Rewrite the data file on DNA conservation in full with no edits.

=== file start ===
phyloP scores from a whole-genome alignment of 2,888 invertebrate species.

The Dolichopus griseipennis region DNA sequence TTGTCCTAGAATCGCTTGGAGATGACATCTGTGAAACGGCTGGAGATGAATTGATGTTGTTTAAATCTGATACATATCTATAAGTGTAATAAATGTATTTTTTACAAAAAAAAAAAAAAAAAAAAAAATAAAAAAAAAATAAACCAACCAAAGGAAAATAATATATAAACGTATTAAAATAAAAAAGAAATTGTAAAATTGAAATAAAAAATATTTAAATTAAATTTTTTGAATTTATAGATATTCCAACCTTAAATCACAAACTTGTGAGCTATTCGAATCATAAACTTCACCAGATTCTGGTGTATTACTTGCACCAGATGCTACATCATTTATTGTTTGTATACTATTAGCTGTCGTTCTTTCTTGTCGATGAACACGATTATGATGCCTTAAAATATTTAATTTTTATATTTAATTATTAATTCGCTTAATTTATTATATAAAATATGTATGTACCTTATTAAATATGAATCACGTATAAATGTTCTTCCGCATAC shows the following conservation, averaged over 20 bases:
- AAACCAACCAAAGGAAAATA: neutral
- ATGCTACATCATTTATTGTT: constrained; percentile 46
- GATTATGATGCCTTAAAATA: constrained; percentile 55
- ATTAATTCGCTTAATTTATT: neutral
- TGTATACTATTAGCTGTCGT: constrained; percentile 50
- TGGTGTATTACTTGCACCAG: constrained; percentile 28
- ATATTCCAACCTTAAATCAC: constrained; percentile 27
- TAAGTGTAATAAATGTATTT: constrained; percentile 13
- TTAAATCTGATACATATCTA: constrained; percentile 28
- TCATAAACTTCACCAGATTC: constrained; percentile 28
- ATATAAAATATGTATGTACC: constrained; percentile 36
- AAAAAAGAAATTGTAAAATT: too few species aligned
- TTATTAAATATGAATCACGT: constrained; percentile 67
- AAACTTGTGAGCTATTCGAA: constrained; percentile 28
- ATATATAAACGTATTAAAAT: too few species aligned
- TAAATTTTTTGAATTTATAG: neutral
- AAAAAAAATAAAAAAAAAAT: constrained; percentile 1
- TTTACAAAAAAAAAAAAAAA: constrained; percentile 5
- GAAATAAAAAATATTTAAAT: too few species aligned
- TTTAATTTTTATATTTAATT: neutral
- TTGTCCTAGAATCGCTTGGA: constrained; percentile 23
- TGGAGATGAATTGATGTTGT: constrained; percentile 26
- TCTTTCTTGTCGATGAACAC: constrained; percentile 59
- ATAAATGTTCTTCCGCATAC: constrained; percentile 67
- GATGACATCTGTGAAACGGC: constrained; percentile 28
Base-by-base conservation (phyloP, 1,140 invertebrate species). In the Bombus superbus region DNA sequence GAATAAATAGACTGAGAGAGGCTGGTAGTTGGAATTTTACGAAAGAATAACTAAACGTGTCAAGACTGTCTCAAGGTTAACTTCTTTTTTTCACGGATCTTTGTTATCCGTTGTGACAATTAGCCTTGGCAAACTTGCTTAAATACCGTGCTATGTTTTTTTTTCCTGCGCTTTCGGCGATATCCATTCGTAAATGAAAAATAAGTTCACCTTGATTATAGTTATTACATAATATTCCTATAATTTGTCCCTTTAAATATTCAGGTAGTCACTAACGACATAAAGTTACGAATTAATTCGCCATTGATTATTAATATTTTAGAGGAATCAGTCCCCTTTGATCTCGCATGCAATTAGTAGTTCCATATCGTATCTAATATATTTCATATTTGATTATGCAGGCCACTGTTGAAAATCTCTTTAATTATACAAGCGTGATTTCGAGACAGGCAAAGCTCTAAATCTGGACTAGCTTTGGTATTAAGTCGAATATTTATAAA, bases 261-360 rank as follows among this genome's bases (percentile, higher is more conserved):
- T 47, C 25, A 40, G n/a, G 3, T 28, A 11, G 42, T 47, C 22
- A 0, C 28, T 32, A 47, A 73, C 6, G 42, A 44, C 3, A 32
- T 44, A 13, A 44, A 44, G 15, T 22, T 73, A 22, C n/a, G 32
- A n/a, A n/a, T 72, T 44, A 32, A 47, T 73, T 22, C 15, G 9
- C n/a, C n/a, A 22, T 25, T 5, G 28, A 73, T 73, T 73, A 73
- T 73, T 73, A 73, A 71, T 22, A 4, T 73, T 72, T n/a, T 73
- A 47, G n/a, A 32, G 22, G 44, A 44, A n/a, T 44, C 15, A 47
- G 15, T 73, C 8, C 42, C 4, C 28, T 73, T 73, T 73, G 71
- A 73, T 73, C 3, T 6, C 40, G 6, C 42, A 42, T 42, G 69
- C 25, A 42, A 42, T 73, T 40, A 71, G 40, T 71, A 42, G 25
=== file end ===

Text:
phyloP scores from a whole-genome alignment of 2,888 invertebrate species.

The Dolichopus griseipennis region DNA sequence TTGTCCTAGAATCGCTTGGAGATGACATCTGTGAAACGGCTGGAGATGAATTGATGTTGTTTAAATCTGATACATATCTATAAGTGTAATAAATGTATTTTTTACAAAAAAAAAAAAAAAAAAAAAAATAAAAAAAAAATAAACCAACCAAAGGAAAATAATATATAAACGTATTAAAATAAAAAAGAAATTGTAAAATTGAAATAAAAAATATTTAAATTAAATTTTTTGAATTTATAGATATTCCAACCTTAAATCACAAACTTGTGAGCTATTCGAATCATAAACTTCACCAGATTCTGGTGTATTACTTGCACCAGATGCTACATCATTTATTGTTTGTATACTATTAGCTGTCGTTCTTTCTTGTCGATGAACACGATTATGATGCCTTAAAATATTTAATTTTTATATTTAATTATTAATTCGCTTAATTTATTATATAAAATATGTATGTACCTTATTAAATATGAATCACGTATAAATGTTCTTCCGCATAC shows the following conservation, averaged over 20 bases:
- AAACCAACCAAAGGAAAATA: neutral
- ATGCTACATCATTTATTGTT: constrained; percentile 46
- GATTATGATGCCTTAAAATA: constrained; percentile 55
- ATTAATTCGCTTAATTTATT: neutral
- TGTATACTATTAGCTGTCGT: constrained; percentile 50
- TGGTGTATTACTTGCACCAG: constrained; percentile 28
- ATATTCCAACCTTAAATCAC: constrained; percentile 27
- TAAGTGTAATAAATGTATTT: constrained; percentile 13
- TTAAATCTGATACATATCTA: constrained; percentile 28
- TCATAAACTTCACCAGATTC: constrained; percentile 28
- ATATAAAATATGTATGTACC: constrained; percentile 36
- AAAAAAGAAATTGTAAAATT: too few species aligned
- TTATTAAATATGAATCACGT: constrained; percentile 67
- AAACTTGTGAGCTATTCGAA: constrained; percentile 28
- ATATATAAACGTATTAAAAT: too few species aligned
- TAAATTTTTTGAATTTATAG: neutral
- AAAAAAAATAAAAAAAAAAT: constrained; percentile 1
- TTTACAAAAAAAAAAAAAAA: constrained; percentile 5
- GAAATAAAAAATATTTAAAT: too few species aligned
- TTTAATTTTTATATTTAATT: neutral
- TTGTCCTAGAATCGCTTGGA: constrained; percentile 23
- TGGAGATGAATTGATGTTGT: constrained; percentile 26
- TCTTTCTTGTCGATGAACAC: constrained; percentile 59
- ATAAATGTTCTTCCGCATAC: constrained; percentile 67
- GATGACATCTGTGAAACGGC: constrained; percentile 28
Base-by-base conservation (phyloP, 1,140 invertebrate species). In the Bombus superbus region DNA sequence GAATAAATAGACTGAGAGAGGCTGGTAGTTGGAATTTTACGAAAGAATAACTAAACGTGTCAAGACTGTCTCAAGGTTAACTTCTTTTTTTCACGGATCTTTGTTATCCGTTGTGACAATTAGCCTTGGCAAACTTGCTTAAATACCGTGCTATGTTTTTTTTTCCTGCGCTTTCGGCGATATCCATTCGTAAATGAAAAATAAGTTCACCTTGATTATAGTTATTACATAATATTCCTATAATTTGTCCCTTTAAATATTCAGGTAGTCACTAACGACATAAAGTTACGAATTAATTCGCCATTGATTATTAATATTTTAGAGGAATCAGTCCCCTTTGATCTCGCATGCAATTAGTAGTTCCATATCGTATCTAATATATTTCATATTTGATTATGCAGGCCACTGTTGAAAATCTCTTTAATTATACAAGCGTGATTTCGAGACAGGCAAAGCTCTAAATCTGGACTAGCTTTGGTATTAAGTCGAATATTTATAAA, bases 261-360 rank as follows among this genome's bases (percentile, higher is more conserved):
- T 47, C 25, A 40, G n/a, G 3, T 28, A 11, G 42, T 47, C 22
- A 0, C 28, T 32, A 47, A 73, C 6, G 42, A 44, C 3, A 32
- T 44, A 13, A 44, A 44, G 15, T 22, T 73, A 22, C n/a, G 32
- A n/a, A n/a, T 72, T 44, A 32, A 47, T 73, T 22, C 15, G 9
- C n/a, C n/a, A 22, T 25, T 5, G 28, A 73, T 73, T 73, A 73
- T 73, T 73, A 73, A 71, T 22, A 4, T 73, T 72, T n/a, T 73
- A 47, G n/a, A 32, G 22, G 44, A 44, A n/a, T 44, C 15, A 47
- G 15, T 73, C 8, C 42, C 4, C 28, T 73, T 73, T 73, G 71
- A 73, T 73, C 3, T 6, C 40, G 6, C 42, A 42, T 42, G 69
- C 25, A 42, A 42, T 73, T 40, A 71, G 40, T 71, A 42, G 25